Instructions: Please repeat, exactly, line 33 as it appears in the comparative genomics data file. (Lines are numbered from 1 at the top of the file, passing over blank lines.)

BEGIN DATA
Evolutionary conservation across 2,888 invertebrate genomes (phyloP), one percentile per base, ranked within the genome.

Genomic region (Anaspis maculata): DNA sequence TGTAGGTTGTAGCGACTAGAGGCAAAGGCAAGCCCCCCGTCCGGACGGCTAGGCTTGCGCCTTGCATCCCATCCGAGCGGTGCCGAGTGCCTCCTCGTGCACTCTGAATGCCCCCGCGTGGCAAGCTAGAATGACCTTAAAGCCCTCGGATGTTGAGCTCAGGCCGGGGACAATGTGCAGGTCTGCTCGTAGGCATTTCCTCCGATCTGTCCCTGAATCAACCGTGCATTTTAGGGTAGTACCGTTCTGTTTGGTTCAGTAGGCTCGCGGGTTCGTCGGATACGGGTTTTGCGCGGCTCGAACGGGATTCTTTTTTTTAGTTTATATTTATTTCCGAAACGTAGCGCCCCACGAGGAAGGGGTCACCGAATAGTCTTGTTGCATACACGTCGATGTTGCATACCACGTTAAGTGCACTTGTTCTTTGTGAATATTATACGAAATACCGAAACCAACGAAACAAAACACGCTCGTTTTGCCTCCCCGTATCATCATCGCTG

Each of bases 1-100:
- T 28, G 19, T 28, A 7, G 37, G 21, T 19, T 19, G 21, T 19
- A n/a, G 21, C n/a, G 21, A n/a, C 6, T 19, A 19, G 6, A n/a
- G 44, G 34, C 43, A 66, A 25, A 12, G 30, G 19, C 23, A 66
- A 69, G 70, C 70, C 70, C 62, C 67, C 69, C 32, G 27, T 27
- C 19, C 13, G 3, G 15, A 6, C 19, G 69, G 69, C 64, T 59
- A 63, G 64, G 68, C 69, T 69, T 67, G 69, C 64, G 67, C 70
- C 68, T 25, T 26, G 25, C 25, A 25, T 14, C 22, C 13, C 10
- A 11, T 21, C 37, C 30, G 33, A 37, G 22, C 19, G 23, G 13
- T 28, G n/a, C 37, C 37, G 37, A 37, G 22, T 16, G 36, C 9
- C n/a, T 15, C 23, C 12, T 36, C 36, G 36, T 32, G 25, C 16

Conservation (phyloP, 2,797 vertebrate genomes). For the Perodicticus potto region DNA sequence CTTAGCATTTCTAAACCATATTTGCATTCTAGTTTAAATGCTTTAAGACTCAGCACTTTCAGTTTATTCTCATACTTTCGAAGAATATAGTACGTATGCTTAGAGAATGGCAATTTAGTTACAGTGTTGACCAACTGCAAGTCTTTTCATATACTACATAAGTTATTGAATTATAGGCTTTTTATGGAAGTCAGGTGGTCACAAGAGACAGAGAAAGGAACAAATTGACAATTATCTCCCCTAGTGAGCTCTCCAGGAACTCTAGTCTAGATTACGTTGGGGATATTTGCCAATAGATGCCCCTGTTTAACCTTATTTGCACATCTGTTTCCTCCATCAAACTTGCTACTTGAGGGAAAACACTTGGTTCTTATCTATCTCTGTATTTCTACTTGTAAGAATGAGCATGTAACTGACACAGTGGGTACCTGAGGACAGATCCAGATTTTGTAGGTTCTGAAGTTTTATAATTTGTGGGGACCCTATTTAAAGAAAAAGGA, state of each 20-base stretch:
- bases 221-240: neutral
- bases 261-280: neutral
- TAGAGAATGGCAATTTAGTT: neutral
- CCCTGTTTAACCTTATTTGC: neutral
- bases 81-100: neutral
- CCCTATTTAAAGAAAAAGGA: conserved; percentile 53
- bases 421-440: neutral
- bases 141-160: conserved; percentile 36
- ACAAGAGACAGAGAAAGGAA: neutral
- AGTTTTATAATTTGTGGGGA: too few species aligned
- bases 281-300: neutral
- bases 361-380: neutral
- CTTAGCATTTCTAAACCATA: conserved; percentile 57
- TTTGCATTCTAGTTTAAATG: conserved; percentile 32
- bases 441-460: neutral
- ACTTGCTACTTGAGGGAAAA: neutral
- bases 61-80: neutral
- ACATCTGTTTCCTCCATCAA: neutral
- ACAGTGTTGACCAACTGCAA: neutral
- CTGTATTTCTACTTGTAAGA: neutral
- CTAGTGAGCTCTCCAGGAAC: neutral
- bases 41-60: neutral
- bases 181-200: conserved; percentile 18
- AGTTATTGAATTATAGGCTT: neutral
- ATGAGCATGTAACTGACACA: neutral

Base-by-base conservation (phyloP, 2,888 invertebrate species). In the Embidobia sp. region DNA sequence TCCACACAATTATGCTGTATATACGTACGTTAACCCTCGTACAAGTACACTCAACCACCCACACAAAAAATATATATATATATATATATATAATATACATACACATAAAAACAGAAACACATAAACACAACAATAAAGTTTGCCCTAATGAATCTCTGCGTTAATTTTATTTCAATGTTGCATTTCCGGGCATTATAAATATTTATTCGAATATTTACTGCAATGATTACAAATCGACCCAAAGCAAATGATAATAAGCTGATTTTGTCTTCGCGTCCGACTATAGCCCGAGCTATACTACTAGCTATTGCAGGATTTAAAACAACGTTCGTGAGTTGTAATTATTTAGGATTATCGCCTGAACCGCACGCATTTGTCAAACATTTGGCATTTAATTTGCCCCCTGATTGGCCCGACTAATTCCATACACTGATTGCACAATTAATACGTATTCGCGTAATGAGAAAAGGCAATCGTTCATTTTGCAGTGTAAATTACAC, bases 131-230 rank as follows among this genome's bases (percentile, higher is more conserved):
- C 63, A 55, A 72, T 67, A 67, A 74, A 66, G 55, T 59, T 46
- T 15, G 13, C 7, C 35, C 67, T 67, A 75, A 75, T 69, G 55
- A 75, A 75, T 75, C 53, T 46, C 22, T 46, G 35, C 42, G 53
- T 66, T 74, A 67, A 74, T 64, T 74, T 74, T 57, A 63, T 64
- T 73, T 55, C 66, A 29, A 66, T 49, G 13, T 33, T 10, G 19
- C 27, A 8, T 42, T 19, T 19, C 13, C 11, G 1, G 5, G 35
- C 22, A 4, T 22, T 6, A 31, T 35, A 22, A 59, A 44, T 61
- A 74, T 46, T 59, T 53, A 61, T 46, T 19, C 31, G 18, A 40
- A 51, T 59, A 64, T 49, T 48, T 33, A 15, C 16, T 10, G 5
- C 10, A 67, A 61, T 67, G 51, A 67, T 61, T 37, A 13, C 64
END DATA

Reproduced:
- ACAGTGTTGACCAACTGCAA: neutral